RGP Lenses

Rigid Gas Permeable (RGP) contact lenses are made of plastic materials that allow oxygen and carbon dioxide to pass through the lenses. RGP contact lenses are rigid, yet flexible. Most RGP contact lenses are designed to be worn daily; however, there are RGP lenses developed for extended wear.

While their popularity has softened in the United States over the past several years, these lenses are great for motivated patients who require sharp, clear vision for all types of situations. In some clinical situations, GP lenses actually represent a superior choice over soft lenses.

Types of Materials

Rigid gas permeable materials can be divided into two categories: silicone/acrylate and fluoro-silicone/acrylate. S/A materials were introduced in 1979 and tended to become less wettable and stable as the permeability increased, and usage reduced greatly over the past 10-15 years. F-S/A materials have been the standard of care since the late 1980s. The addition of fluorine, wetting agents, and stabilizing agents resulted in better retention and improved wettability.

RGP lens materials can be divided into three oxygen permeability (Dk) categories. Low Dk (i.e., 25 – 50) materials are optimum for myopic daily wear due to their thin designs and good stability and wettability, and are excellent for bi-toric designs in minus powers. High Dk (i.e., 51 – 100) materials are optimum for hyperopic patients, flexible wear patients, myopic extended wear, and designs with prism ballasted bifocal segments. Hyper Dk (i.e. > 100) materials are indicated for RGP extended wear. Some eye doctors prescribe them on a daily wear basis, but due to their higher softness and flexibility, are often prescribed on a 6-12 month planned replacement regimen.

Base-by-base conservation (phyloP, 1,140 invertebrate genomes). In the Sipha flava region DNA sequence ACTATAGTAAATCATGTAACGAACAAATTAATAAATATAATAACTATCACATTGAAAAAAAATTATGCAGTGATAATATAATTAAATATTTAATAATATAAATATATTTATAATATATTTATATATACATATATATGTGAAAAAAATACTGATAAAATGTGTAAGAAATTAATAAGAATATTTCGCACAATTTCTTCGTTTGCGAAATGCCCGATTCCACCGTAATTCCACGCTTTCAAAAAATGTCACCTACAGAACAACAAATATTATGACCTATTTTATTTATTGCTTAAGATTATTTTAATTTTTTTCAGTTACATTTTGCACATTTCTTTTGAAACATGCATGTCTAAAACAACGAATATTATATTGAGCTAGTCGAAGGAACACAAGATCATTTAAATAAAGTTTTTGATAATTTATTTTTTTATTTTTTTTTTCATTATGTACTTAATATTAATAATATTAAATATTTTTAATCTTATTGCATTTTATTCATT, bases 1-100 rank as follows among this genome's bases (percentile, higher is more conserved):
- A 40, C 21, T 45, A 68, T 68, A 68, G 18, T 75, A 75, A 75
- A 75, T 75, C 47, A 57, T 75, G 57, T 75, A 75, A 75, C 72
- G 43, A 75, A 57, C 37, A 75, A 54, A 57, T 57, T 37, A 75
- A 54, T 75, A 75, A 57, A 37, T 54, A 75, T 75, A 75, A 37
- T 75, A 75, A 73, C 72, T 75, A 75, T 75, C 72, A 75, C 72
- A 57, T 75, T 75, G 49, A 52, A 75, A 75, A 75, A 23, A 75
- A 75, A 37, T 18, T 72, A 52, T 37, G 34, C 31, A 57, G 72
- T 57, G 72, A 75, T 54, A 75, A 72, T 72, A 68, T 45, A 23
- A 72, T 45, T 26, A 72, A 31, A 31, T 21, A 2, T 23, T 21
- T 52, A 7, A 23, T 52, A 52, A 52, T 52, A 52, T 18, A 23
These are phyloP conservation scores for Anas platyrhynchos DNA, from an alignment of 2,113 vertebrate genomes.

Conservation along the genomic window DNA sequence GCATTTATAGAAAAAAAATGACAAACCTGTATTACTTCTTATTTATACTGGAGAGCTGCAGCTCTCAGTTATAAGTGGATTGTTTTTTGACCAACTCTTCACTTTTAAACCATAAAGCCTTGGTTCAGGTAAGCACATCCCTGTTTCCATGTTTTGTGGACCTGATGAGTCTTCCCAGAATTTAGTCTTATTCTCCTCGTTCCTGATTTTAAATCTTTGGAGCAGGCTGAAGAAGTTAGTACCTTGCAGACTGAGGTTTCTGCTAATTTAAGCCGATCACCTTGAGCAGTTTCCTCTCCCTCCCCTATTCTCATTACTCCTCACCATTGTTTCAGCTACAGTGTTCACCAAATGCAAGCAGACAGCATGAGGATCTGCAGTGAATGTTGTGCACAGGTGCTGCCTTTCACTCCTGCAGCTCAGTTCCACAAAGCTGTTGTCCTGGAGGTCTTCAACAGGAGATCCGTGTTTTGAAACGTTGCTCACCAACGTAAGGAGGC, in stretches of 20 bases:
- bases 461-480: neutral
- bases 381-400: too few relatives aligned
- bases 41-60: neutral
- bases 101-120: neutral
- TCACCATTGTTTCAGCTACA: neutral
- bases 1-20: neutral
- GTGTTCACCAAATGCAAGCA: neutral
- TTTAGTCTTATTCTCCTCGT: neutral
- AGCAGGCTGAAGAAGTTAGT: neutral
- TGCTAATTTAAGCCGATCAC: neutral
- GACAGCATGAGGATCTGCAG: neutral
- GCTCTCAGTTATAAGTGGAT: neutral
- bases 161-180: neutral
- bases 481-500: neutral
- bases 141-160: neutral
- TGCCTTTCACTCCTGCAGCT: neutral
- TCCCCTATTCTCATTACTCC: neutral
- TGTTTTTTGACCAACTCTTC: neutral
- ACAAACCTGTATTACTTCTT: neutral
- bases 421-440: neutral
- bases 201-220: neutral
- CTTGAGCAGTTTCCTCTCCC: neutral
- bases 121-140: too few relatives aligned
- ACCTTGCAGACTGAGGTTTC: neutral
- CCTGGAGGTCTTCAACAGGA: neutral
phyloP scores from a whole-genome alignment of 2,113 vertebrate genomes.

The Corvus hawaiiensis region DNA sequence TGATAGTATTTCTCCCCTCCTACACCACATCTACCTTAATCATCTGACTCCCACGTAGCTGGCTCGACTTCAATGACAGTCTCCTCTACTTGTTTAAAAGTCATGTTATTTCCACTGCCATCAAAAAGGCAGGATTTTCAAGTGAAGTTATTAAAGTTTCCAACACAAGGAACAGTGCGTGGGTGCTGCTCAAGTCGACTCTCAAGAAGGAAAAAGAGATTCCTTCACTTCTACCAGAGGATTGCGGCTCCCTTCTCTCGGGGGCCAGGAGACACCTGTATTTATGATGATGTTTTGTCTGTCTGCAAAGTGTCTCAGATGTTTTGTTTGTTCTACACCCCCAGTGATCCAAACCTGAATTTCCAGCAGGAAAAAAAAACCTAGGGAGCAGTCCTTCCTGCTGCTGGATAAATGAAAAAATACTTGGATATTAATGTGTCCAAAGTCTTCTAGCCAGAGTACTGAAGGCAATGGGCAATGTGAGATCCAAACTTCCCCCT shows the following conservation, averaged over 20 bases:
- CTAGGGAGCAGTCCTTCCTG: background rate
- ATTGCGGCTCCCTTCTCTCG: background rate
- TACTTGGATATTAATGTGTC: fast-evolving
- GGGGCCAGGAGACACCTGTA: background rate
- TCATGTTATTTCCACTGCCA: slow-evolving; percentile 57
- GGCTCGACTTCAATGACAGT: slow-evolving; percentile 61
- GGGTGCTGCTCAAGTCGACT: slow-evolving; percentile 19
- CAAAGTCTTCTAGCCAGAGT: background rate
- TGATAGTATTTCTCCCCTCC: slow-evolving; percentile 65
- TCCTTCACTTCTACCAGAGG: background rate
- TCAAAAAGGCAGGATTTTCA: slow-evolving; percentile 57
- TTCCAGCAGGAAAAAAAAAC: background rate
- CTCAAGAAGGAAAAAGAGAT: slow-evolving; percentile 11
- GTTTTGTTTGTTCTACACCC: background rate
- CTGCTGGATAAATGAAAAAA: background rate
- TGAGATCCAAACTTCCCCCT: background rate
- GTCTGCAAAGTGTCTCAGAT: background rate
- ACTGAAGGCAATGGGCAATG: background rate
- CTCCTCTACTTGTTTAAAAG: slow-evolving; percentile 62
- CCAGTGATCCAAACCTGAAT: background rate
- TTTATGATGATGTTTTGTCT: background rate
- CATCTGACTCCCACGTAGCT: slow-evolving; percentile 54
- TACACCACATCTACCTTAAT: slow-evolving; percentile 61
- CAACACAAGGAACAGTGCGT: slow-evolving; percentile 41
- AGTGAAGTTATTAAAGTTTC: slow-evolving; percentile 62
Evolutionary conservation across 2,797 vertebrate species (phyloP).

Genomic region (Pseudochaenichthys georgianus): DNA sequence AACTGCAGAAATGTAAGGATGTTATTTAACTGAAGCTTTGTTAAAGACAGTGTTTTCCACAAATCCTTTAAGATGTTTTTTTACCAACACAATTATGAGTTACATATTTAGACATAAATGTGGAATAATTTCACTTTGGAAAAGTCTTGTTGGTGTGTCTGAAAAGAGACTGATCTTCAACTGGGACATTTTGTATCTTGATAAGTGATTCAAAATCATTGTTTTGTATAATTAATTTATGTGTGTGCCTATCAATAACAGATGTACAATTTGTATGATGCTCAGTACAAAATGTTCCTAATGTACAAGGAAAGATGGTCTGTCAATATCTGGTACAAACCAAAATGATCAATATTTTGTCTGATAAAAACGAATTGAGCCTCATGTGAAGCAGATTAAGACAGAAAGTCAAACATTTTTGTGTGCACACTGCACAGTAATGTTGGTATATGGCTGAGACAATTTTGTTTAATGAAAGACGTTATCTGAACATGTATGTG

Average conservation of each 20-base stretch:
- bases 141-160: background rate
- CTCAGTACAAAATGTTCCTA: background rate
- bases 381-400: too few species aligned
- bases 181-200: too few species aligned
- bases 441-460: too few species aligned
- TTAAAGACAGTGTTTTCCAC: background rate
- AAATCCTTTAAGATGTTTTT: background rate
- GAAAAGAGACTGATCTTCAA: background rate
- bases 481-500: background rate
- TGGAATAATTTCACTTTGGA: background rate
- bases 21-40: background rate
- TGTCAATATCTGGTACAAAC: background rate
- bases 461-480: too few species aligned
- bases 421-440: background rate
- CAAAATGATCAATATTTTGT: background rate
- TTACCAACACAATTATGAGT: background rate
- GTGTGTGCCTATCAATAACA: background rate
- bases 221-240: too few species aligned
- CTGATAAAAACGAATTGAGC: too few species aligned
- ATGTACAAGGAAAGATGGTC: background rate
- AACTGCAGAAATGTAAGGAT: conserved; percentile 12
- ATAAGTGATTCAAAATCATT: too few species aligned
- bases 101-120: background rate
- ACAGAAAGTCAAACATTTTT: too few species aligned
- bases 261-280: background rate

Niche Uses

Myopia Control
Spherical GP lenses offer superior vision since they optically resurface the ocular surface. In addition, numerous eye doctors feel wearing GP lenses reduces myopic progression. Many studies have clearly documented that the application of GP lenses helps retard the development of myopia by 50% in children.

Astigmatism represents another area where GP lenses have an advantage over soft lenses. Again, by optically resurfacing the corneal curvature, large amounts of astigmatism can be corrected.

Irregular astigmatism represents one of the most problematic situations a practitioner must manage. Keratoconus, an extreme case of corneal irregularity, presents a very perplexing fitting situation because of its extreme corneal asymmetry, steep corneal curvatures, and irregular astigmatism. This condition reduces a patient’s vision with increasing amounts of irregular corneal optics, corneal thinning, and corneal scarring. This is one area where GP lenses have a significant advantage over soft contacts.

Post-operative refractive surgery
Refractive surgery complications represent another area where GP lenses do extremely well. These eyes have an abnormal oblate corneal geometry resulting in flatter central curvatures and steeper peripheral curvatures.

Orthokeratology/Corneal Refractive Therapy (CRT) 
While traditional PMMA and GP lenses have been used for many years to mold the corneal shape and reduce myopia, advances in reverse geometry lens designs have enabled eye doctors to accomplish this therapeutic effect in just one or two pair of lenses.

Speak with your eye doctor to determine if RGPs are the right vision correction option for you.